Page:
Transitions test us. So good schools pay attention to transitions, not least because parents and pupils can get steamed up about them – and especially at this time of year, when the results come in, the emotional farewells beckon, and the uniform orders bring the realisation that a new identity must at last be put on.
How can all parties best effect the transition? As a Housemaster, I used to phone two mothers each morning, while a tutor took the boys to chapel. Parents were at that hour in the morning at their most forthcoming, and apart from gathering intelligence about what their sons had told them, it was also an opportune moment for delivering them over in good heart to the rest of their day.
Whether the school is day or boarding, and starts at 11 or 13, the principle is the same: get in early, get in reassuringly, and get in by phone. For me there should be three calls home in the first month, by at least two different people, and they should all be documented and centrally discussed. As a Head I have always had something called the Care List (now readjusted to Pastoral Care List – the Second Master told me it sounded as though everyone in the school had a problem) and any pupil in the school to whom any special pastoral circumstance pertains will be on it. Every new pupil goes on it, and they do not come off it until the calls to home and the behaviour at school justify that.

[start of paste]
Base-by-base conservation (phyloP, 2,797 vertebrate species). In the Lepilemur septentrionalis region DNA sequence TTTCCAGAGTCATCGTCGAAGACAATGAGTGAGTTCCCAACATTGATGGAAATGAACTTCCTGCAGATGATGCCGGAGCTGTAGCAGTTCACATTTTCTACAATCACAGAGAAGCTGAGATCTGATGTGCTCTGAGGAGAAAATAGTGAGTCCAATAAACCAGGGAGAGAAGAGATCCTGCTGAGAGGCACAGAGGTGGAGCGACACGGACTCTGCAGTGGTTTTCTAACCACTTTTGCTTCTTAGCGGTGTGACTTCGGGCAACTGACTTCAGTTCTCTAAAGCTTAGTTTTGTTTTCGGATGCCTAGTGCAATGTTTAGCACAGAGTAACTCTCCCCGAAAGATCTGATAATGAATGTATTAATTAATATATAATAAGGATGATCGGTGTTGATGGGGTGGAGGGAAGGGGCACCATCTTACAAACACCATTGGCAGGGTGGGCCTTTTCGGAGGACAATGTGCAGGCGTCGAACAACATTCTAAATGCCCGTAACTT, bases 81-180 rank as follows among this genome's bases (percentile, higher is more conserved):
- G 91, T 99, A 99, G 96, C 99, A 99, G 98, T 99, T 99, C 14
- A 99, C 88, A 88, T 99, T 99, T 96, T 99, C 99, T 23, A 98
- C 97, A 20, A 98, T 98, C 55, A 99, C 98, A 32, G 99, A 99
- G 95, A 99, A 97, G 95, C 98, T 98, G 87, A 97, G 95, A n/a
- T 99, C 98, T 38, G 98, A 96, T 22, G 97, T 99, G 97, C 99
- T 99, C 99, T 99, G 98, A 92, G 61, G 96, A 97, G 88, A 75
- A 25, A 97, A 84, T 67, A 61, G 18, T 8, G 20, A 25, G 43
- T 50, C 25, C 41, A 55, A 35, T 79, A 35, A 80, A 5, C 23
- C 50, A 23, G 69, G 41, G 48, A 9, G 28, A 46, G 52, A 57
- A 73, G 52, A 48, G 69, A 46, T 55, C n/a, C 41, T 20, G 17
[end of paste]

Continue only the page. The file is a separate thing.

Last year, I went one step further: every problem had to be codified and assigned to a type. The result was first a check list of the 18 things which cause anxiety; and next this elixir of an article, which suggests how parents might behave accordingly. Some problems are home problems, some are school problems, and some result from the relationship between the two. Warning: what follows contains little other than common sense, it is just that our human nature in all its manifold imperfections finds it difficult at times of pressure to take such common sense on board.